Meanwhile, a house lawmaker telling CNN that minority leader, Hakeem Jeffries, has scheduled a meeting with party leaders for Sunday. But 1 house lawmaker telling CNN that Biden can't make up lost ground in the race.


REP. MIKE QUIGLEY (D-IL): What we need right now, and I think what takes us fine, is to step aside and recognize, the president of the United States doesn't have the vigor necessary to overcome the deficit here and it's going to affect us all.


HOLMES: CNN Senior Political Analyst Ron Brownstein joins me now live to talk about this. Ron, the president would have no doubt like to use that interview to talk policy and the dangers of Trump, talk about his achievements, but the focus was on his own ability to do the job. What was your assessment of how he did?

RON BROWNSTEIN, CNN SENIOR POLITICAL ANALYST: Yeah. I thought it left Democrats kind of in the worst possible position. I mean, it wasn't so bad that it was going to open the floodgates of more officials, you know, coming out demanding that he resign -- not resign, step aside. And it wasn't so good that it's going to, you know, resolve the doubts of voters. And I'm not sure, really, Michael, there's anything that could. I mean, once you saw that performance at the debate, it's far from clear that even subsequent good days would undo the impression that made. I mean, once voters know that card is in the deck and might come out, you know, once every 3 days, once every 5 days, even once every 10 days, it -- you know, is that something that that Biden can recover from?

I do think that the intransigence, the refusal to acknowledge that there's any reason for concern is something that may force many of those Democrats who have been hoping that he would kind of get to the point on his own of seeing where things stand, it may force them to be more public. And I would be shocked if there weren't more public calls for him to step aside in the next few days.

HOLMES: And if the consensus to step down is growing, and it appears it is, why do you think Biden is so determined to stand firm? What could change his mind other than the Lord Almighty?

BROWNSTEIN: Well, the why -- the long term why. This is a guy who went to the University of Delaware in Syracuse, you know, and he's been surrounded by ivy league hotshots his whole life and he feels that he's been underestimated since he got, you know, international politics over 50 years ago. And also feels, you know, I'm the guy who beat Donald Trump.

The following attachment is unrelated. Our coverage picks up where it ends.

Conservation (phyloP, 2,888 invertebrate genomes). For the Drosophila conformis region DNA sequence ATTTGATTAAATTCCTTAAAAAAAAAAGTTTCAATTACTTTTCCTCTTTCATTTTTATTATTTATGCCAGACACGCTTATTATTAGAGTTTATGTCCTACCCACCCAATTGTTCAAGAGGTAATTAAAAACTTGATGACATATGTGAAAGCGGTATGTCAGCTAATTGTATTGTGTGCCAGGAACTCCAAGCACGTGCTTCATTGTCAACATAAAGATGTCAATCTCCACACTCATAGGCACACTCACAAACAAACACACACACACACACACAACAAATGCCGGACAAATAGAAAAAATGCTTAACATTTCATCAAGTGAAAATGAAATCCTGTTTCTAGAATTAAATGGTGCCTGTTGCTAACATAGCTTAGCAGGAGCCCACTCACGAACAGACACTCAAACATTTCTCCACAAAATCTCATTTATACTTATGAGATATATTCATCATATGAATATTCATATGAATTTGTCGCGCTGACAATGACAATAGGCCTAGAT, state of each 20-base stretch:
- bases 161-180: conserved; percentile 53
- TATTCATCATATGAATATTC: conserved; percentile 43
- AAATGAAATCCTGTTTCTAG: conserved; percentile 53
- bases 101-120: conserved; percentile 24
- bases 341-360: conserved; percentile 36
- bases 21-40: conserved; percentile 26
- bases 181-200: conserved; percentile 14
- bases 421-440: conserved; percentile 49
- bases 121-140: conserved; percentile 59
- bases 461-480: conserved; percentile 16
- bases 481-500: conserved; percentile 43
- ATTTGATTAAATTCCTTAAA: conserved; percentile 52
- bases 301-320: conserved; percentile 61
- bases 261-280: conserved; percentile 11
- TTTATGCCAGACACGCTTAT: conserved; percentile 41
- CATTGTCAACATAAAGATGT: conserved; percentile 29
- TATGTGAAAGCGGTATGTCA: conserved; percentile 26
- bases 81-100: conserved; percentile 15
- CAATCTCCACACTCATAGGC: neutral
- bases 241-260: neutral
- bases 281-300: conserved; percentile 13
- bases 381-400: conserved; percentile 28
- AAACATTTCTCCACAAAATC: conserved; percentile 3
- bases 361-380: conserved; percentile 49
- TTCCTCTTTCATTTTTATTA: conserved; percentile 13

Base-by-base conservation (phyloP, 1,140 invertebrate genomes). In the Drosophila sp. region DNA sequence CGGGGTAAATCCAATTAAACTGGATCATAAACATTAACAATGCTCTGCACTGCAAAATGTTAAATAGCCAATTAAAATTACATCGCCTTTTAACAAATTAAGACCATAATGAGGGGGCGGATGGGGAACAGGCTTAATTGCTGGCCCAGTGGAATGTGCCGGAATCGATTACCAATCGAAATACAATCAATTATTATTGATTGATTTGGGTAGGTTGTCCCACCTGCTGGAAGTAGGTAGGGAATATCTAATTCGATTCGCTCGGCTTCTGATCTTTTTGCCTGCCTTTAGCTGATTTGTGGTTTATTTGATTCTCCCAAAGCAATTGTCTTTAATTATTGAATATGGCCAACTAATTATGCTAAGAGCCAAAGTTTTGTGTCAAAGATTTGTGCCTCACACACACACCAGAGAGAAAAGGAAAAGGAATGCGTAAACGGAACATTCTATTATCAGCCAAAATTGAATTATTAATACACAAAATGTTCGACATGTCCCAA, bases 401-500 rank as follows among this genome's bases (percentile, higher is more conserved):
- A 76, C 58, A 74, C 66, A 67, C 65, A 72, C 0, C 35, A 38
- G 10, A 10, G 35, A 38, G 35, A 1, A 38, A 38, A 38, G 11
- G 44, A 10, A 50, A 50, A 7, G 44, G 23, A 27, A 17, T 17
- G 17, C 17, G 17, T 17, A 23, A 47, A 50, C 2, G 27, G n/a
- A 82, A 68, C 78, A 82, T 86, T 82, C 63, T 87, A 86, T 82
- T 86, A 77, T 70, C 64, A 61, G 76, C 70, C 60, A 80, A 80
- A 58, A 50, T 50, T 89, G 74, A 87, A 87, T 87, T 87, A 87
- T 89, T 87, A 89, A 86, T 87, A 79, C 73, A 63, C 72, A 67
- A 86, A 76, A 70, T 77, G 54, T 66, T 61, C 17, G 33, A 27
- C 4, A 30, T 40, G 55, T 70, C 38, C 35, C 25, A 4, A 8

Barack Obama talked me out of running in 2016, and Hillary Clinton lost, and all of these other Republicans have lost to Donald Trump twice. I'm the only guy who -- you know, who can beat, who has beaten him. And I think that there's -- you know, there's that kind of very personal view about why he is digging in his heels.

But I also think, you know, there is the dynamic where he has always felt that kind of the party is in a dilemma if he steps aside, where people around Biden have always been uncertain that Kamala Harris could beat Donald Trump, but they've also been uncertain that the party could rally and unify, behind anyone if they go through the process of replacing the first female woman of color, you know, on the on the national ticket.

So they've convinced themselves there's a lot of reasons to dig in. But the obvious, you know, the obvious concerns about where they're going is a real big point on the other side of the ledger.

HOLMES: And to that point, if you had to look at the contenders were he to step aside, who does look the strongest? Kamala Harris, obviously, has pole position by virtue of being vice president. But there are others who many think could do a better job with the right visibility and time, campaigning. Gavin Newsom, Gretchen Whitmer or someone else. Who do you think could jump in and do the job?

BROWNSTEIN: Yeah. I doubt that any of them are going to run against her. I mean, I think, you know, your point, there is a demand side for an alternative to Kamala Harris if Biden steps aside. I mean, there are certainly a lot of strategists and even a lot of rank and file Democratic voters who do not feel that she would be the strongest candidate. But I am dubious that a top tier candidate who most Democrats would think would have a better chance would actually get in the race against her, and risk their long term standing with important constituents in the party, including women's groups and civil rights groups and Black voters.

If Democrats, who are skeptical of Biden going forward, can scale that first mountain of nudging him out of the race, I'm not sure there's going to be a lot of appetite for climbing up the second mountain of getting past her. I actually think it could consolidate behind her to a much greater and much faster extent than anybody would have thought possible a few days ago.

And the only issue would be which of the various governor options she might take, as her vice president. I think that would actually happen fairly quickly.

HOLMES: Yeah. What a situation, Ron. Ron Brownstein in Los Angeles. Always a pleasure. Good to see you.

BROWNSTEIN: Thanks for having me.

HOLMES: And we are following breaking news out of Iran. Election officials there confirming that reformer Masoud Pezeshkian has won the presidential runoff beating his ultraconservative opponent, Saeed Jalili.


The moderate lawmaker won by almost 3 million votes. Analysts say he's unlikely to bring major changes though because most key decisions, of course, are made by Iran's supreme leader, Ayatollah Ali Khamenei. But the reformer could push for more dialogue with the west and possibly introduce some social changes at home.